On John Mayer’s ‘Hood Pass’: A moment of clarity

Culture, Pop culture — By Dr.Brittney on February 16, 2010 at 08:00

“Clarity” is one of my favorite John Mayer songs, and given the troubling comments in his forthcoming interview with Playboy Magazine, a little clarity is what we all need.  Mayer’s broad cross-over appeal has been construed by some as a “hood pass.” Laudably if inelegantly, he rejects such a notion:  “If I really had a hood pass, I could call it a n—gger pass.” Based upon his definition of blackness, “making the most of your life, not taking a single moment for granted. Taking something that’s seen as a struggle and making it work for you. . .,” he recognizes that his connections with individual black people does not equate to a broad understanding of the black freedom struggle. Besides the misguided use of the n-word here, I initially thought, “well the guy actually has a fairly astute social analysis of the racial politics of the marketplace.” But it is never quite so easy to disentangle oneself from the vestiges of white supremacy.

The interviewer Rob Tannenbaum asked whether or not Black women “threw themselves” at Mayer. He replied that he wouldn’t be open to it because his genitalia was a “white supremacist;” in fact it was like the consummate white supremacist “David Duke.” However, at Tannenbaum’s prompting, he did name a few Black women he liked –Karyn Parsons from the Fresh Prince of Bel-Air, Holly Robinson Peete, and Kerry Washington. Both Parsons and Washington were appealing because of their proximity to cultural codes of whiteness—light skin and/or a girls-gone-wild laissez-faire style sexuality.

Although Mayer’s comments greatly disturbed me, I am infinitely more disturbed by the public discourse that has occurred, especially the desire to exonerate Mayer and the calls to ignore his comments. In many respects, those calls to redirect our attention from individual racist attitudes to structural problems are absolutely correct. In this case, though, I would argue that we are so quick to dismiss Mayer because he betrays some hint of thoughtfulness about race, which obscures the racially insidious nature of his comments about black women. Here again, we need clarity.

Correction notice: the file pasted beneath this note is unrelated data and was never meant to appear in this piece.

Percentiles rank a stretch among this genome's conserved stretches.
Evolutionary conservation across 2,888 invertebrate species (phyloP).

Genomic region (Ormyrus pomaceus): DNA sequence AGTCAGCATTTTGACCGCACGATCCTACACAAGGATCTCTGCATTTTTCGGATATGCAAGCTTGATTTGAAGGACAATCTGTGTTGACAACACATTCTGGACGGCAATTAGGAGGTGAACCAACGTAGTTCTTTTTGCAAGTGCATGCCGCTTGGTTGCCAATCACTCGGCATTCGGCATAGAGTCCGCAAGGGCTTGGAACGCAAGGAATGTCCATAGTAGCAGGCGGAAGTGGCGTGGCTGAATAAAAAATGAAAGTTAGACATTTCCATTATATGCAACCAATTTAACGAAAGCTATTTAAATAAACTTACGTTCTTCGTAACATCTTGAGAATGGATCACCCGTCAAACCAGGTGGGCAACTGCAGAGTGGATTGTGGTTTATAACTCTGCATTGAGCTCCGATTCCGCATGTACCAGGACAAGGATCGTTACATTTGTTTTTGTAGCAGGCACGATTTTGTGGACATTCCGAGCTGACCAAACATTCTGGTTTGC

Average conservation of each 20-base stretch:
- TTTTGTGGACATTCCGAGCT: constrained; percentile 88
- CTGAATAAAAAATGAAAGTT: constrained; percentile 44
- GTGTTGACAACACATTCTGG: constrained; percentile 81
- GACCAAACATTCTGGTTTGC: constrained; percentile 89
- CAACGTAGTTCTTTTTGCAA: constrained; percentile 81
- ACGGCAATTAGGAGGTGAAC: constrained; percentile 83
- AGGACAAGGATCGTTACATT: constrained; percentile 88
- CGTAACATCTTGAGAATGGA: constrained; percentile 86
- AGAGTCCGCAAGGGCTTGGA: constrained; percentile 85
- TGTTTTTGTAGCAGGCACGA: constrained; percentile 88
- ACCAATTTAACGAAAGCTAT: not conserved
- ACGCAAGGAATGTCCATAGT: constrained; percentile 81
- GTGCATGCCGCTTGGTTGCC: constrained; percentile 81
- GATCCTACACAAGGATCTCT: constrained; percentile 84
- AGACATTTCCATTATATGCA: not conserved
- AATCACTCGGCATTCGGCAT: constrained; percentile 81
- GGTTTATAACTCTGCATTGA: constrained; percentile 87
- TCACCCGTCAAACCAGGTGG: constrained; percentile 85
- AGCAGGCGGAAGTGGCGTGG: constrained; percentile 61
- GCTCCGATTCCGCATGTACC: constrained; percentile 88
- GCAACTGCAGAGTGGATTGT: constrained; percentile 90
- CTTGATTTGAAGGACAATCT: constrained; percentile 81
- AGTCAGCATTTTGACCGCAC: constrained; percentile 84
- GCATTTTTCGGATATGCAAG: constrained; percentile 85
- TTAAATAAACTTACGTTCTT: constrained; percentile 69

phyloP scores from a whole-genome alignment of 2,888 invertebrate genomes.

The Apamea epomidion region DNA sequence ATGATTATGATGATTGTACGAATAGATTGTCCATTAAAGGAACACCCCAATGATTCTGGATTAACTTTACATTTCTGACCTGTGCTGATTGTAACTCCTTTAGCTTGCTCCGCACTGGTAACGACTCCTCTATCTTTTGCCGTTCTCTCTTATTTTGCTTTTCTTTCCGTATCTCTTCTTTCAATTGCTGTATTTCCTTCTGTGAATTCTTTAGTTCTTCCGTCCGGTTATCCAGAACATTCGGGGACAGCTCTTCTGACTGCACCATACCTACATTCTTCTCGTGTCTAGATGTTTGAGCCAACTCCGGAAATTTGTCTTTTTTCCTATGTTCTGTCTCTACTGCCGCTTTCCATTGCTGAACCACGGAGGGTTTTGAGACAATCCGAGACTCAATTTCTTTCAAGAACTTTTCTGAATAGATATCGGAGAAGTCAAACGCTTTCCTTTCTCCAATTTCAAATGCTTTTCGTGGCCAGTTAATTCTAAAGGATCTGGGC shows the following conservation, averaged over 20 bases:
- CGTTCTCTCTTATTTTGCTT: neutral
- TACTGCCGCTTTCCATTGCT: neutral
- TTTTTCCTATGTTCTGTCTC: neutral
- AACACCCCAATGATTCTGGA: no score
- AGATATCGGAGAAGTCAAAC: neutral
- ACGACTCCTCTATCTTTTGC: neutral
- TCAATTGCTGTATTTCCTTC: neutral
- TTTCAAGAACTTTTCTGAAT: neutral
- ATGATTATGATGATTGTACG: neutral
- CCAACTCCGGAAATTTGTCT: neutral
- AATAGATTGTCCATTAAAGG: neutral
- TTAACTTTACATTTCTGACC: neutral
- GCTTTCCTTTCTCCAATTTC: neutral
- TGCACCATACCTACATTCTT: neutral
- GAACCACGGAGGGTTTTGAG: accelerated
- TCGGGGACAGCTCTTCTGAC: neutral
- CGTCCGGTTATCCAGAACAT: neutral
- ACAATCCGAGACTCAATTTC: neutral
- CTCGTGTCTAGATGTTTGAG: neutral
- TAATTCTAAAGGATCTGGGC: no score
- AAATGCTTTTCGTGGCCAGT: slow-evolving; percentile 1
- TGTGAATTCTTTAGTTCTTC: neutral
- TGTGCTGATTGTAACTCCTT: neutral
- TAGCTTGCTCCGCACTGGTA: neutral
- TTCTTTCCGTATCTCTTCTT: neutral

Beyond the usual apologists who insist that his intent was not malicious, many argue that given Mayer’s critique and rejection of the “Hood Pass” at best, he’s a sexist jerk, but not really a racist. And sexism towards Black women is so pervasive as to be unimportant, apparently. Here is the problem: gone are the days when we can analyze racism and sexism as they though are separate systems of oppression. Black feminist scholars have been telling us forever (or at least since the 1800s), that these systems mutually construct one another. Failure to recognize that leads to a failure to recognize the specifically sexualized nature of the racism at play in John Mayer’s statements.

In fact, Mayer himself gives us the best framework for analyzing his comments. He called his own phallus a white supremacist. Given the sophisticated use of terminology, who are we to deny the implications of his characterization?

Based upon his racial taxonomy, Black women only have value to the extent that they can perform notions of white femininity. In other words, black girls who can pass socially and culturally, get a pass. According to Mayer, “all the white boys loved Hilary from Fresh Prince.” The statement implies that she acted like a white girl; and since she is bi-racial, what he really seems to suggest is that her whiteness makes her acceptable.